1. Traditional approaches to strategy assume a relatively stable world, but globalization, new technologies, and greater transparency have disrupted the business environment.
2. Sustainable competitive advantage no longer arises from positioning or resources, but from four organizational capabilities that foster rapid adaptation: reading and acting on signals of change; experimenting rapidly with products and services; managing complex systems of multiple stakeholders; and motivating employees and partners.
3. Companies must be good at learning how to do new things in order to thrive in this uncertain environment.
The article is generally reliable as it provides evidence for its claims by citing statistics such as the volatility of business operating margins having more than doubled since 1980, as well as the percentage of companies falling out of the top three rankings in their industry increasing from 2% in 1960 to 14% in 2008. The article also provides an analysis of why traditional approaches to strategy are no longer effective in this uncertain environment, which is supported by evidence such as the correlation between profitability and industry share being almost nonexistent in some sectors.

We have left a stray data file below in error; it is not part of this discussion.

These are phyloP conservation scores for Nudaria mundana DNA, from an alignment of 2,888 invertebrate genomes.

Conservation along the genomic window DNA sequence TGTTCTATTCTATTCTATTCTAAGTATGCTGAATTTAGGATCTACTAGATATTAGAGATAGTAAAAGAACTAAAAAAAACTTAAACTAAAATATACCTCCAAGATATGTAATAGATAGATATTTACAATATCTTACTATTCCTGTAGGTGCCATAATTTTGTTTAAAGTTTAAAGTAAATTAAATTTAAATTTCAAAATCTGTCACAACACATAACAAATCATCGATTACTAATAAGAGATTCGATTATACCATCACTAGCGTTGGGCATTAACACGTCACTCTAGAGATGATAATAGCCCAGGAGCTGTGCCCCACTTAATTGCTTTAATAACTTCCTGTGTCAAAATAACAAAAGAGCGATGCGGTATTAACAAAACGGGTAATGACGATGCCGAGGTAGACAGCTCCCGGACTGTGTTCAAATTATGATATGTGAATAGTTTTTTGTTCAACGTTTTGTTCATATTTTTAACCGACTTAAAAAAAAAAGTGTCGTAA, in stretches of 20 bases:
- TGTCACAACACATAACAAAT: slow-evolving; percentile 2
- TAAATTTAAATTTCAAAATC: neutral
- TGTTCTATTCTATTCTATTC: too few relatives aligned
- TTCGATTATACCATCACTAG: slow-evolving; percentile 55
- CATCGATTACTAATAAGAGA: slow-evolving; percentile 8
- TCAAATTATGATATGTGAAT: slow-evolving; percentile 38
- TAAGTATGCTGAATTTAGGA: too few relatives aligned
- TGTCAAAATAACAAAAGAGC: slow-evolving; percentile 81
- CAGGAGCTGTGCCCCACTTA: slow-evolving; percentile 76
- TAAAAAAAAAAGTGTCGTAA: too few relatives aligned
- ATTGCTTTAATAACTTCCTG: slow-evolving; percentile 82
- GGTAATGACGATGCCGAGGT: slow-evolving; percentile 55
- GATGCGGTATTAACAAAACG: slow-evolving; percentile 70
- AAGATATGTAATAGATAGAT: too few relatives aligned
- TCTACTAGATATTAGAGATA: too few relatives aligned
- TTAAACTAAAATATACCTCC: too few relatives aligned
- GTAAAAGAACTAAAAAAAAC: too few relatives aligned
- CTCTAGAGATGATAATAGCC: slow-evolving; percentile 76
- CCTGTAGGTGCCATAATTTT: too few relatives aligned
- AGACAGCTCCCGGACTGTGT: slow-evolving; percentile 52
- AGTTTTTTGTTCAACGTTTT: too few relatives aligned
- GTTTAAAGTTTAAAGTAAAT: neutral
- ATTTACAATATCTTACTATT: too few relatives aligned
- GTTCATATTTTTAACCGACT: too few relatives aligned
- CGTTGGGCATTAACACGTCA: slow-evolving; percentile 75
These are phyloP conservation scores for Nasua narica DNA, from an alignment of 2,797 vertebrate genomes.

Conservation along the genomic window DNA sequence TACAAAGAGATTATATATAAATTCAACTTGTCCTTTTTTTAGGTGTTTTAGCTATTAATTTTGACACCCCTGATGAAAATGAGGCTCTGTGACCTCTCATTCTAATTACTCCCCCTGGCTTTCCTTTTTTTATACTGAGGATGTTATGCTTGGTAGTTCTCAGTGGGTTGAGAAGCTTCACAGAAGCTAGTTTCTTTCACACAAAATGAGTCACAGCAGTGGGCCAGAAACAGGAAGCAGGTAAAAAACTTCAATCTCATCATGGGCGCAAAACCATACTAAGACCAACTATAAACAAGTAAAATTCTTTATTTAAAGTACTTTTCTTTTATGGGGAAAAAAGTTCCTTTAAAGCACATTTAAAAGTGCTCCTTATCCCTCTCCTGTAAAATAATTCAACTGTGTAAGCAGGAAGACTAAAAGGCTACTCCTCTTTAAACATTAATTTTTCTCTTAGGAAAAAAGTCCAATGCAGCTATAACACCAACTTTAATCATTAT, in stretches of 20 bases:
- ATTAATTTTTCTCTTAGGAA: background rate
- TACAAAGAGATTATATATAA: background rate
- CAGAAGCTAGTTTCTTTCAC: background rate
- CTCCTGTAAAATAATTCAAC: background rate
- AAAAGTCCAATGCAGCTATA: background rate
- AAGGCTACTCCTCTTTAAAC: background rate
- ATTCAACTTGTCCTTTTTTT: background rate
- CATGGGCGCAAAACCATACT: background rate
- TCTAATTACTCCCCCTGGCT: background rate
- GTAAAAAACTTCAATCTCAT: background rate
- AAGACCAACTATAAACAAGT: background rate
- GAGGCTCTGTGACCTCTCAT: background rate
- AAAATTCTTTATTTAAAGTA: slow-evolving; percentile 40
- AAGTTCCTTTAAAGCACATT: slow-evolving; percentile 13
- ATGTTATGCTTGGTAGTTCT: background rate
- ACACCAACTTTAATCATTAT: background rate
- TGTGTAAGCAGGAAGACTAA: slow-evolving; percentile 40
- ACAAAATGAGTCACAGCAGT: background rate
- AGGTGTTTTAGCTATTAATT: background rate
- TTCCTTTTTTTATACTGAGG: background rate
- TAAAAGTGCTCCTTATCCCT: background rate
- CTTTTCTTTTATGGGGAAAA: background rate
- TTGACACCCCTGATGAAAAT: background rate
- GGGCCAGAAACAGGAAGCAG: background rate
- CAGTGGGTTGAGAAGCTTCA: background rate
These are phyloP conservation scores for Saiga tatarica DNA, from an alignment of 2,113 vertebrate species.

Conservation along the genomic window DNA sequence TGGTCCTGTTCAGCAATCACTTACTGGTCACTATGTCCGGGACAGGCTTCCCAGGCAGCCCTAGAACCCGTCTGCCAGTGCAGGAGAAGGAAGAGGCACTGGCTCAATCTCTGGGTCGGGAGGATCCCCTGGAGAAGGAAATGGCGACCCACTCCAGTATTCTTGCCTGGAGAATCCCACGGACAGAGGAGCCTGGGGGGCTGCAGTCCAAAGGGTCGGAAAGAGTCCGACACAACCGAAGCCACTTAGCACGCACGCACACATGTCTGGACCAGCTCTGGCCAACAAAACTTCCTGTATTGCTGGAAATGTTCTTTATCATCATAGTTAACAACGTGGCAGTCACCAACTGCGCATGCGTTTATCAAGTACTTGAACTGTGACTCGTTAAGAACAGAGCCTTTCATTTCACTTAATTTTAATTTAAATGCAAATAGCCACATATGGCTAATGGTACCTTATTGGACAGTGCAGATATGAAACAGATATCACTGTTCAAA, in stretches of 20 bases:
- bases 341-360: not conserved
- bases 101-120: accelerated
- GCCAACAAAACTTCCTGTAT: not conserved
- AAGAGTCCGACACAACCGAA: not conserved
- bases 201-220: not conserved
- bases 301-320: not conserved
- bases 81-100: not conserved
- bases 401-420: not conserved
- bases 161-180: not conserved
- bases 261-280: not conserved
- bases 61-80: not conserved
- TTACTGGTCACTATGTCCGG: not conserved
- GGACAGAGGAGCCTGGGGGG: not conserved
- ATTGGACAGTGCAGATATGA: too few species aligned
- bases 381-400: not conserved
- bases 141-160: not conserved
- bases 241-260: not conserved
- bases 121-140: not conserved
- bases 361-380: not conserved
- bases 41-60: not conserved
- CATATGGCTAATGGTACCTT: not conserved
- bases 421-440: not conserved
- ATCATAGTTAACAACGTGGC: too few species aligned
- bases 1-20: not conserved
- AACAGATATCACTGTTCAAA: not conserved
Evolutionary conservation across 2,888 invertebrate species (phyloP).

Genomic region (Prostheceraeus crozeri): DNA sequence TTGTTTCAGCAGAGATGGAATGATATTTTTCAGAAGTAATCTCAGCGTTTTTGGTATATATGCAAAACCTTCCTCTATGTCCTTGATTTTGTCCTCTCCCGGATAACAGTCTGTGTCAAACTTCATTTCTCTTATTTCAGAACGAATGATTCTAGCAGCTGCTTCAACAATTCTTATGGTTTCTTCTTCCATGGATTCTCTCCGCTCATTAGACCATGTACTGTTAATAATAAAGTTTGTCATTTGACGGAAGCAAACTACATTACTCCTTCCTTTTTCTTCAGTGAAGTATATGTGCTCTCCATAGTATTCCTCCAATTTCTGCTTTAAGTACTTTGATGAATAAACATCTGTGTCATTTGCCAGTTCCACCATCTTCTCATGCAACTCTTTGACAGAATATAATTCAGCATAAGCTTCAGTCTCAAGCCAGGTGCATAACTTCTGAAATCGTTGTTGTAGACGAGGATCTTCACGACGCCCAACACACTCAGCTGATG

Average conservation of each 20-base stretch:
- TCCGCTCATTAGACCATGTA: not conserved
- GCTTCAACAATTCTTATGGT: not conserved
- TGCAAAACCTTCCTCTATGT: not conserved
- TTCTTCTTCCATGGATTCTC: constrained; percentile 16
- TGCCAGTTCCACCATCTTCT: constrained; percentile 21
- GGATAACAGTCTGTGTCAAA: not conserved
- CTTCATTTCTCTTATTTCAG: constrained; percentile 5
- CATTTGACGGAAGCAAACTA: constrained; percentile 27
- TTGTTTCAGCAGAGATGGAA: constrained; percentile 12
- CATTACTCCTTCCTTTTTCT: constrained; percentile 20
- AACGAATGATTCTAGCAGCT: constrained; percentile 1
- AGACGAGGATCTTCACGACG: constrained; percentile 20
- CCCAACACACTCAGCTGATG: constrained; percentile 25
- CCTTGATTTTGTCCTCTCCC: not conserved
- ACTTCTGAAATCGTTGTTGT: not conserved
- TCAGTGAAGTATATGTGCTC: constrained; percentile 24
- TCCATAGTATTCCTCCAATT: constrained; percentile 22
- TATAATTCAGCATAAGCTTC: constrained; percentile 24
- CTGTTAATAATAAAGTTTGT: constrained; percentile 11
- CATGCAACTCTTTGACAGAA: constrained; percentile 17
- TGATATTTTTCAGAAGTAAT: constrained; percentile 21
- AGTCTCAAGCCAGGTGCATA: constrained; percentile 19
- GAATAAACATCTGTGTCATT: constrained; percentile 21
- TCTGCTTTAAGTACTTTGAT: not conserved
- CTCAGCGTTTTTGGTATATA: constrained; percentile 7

However, there are some potential biases present in the article. For example, it does not explore any counterarguments or present both sides equally when discussing traditional approaches to strategy versus newer approaches based on adaptation. Additionally, it does not provide any evidence for its claim that companies must be good at learning how to do new things in order to thrive in this uncertain environment. Furthermore, it does not mention any possible risks associated with adapting quickly or any potential drawbacks of relying too heavily on adaptation rather than traditional strategies.